By Randy C. Davis
TBC Executive Director
I don’t believe there is a more emotionally exhausting time throughout the year than the Christmas holidays. First, there’s all the cheer. What’s not to love about this time of year? The music, the decorations, the family time, the seasonal treats that are (unfortunately) everywhere. It is like festive overload.
But then there is sadness and grief, and the emotional exhaustion that comes from this also being the most stressful time of the year for so many people. For instance, December started off as a rough one. I received news of the tragic death of a young mom from East Tennessee, and then sudden death of a children’s minister from West Tennessee. Two separate tragedies, yet one great emotion: overwhelming and deep sadness.
After 34 years in the pastorate and more hours than I want to recount walking through valleys with families during the holiday seasons, I’m hypersensitive to the reality that there are many around us who have a difficult time finding the “Merry” in Christmas. I get that, really I do.
But let’s adjust our focal point. Let’s look beyond the glittering lights and the wrapped packages. Let’s even look beyond Christmas hymns and the nativity sets. Let’s be mature Christ-followers who understand Christmas from a biblical perspective. Truthfully, it never has been about us having a “happy holiday.” To some extent it isn’t even about the baby in the manger. It’s about having the hope-filled and spiritually abundant life secured for us by the man the baby became, and resting in the eternal life that man promised.
Don’t get me wrong; I absolutely believe we should celebrate the birth of Jesus to the “nth degree.” I believe we should embrace the tree, and the trimmings, and the spirit of the season. But the most poignant biblical phrases related to this holiday are, “For unto us a Son is given,” and “I bring you good tidings of great joy that shall be for all the earth.”
The baby born in Bethlehem came to accomplish a mission. It was the work of redemption. He knew no sin, yet would become sin for of us. In the years following His birth, He lived a perfect life, became a perfect sacrifice necessary for our redemption. He completed a mission that enables us to have a peace that passes understanding and a joy that passes description, even in the midst of overwhelming grief.
Against that backdrop, let me encourage you in four ways during this Christmas season:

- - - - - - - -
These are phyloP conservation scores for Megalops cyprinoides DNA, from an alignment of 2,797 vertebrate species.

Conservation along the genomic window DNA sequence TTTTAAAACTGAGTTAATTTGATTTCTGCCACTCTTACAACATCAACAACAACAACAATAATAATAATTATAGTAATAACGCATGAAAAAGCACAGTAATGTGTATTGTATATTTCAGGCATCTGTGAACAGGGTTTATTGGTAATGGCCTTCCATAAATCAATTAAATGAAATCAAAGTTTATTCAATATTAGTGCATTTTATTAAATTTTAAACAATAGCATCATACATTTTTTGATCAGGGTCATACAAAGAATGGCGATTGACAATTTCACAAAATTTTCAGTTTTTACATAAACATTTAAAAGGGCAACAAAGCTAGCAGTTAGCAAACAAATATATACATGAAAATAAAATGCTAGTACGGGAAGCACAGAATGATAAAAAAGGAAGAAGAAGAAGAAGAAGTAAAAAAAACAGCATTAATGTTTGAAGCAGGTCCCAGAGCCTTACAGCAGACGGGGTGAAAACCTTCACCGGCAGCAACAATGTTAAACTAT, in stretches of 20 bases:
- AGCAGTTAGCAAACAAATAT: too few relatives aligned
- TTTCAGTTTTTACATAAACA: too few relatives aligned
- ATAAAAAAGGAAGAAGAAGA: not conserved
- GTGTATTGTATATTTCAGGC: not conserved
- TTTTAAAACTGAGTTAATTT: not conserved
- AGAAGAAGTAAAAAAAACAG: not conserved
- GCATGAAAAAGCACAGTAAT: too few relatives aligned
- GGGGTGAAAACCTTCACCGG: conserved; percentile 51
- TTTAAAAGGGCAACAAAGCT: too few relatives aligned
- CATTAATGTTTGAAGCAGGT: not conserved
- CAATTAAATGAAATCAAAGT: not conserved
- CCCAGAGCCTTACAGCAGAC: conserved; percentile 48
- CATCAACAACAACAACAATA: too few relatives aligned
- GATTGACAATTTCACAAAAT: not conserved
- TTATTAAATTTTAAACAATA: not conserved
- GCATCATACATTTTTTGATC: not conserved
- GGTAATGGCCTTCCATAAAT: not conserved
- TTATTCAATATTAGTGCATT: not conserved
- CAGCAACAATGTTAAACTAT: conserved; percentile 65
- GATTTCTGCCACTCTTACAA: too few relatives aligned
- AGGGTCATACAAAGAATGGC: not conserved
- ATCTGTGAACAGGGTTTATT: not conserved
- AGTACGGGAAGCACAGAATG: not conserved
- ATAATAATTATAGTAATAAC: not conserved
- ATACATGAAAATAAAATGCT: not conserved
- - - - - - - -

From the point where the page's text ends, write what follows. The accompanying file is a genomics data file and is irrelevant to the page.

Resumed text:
Enjoy the moment. Cherish the time you have with family and friends. Don’t take those around you for granted and do not take this day for granted.
Be spiritually sensitive. Ask God to give you a special spirit of discernment. A holy radar, if you will. You will encounter people who the lights and the wrapping paper cause them to recoil instead of rejoice. Don’t feel you need to attempt to “fix” their struggle. There is great power in presence. Just be there for them. A willingness to shoulder the load can make a huge difference.
Practice godly generosity. It is incredible to think, “for God so loved.” God was so generous to us in giving to us His Son. Follow His lead. I encourage you to give a gift to the people God puts in your path. Share a pie with your neighbor, pay for the coffee of the person behind you in the Starbucks line, or better yet, share with someone about the hope you have because of Christmas. We are never more like Jesus than when we give.
Worship and adore Him. Private worship is imperative and corporate worship is a privilege. This is a great time of year to come back to the Word and pursue Jesus in prayer if you have gotten out of those holy habits. It’s a special time of the year to gather with other believers and worship Him, really focusing on the astounding grace we’ve received by His birth.
This world is full of disappointments and grief and often those surface during this time of year. However, I’d encourage you to lift your eyes and look beyond the discouragement and focus on the One who came to give us the hope that pulls us through this life and toward eternal life void of grief.
And it is in that hope that we can sing, “Joy to the World!”
From all of us at the Tennessee Baptist Convention, we pray for you and yours a very Merry and hope-filled Christmas.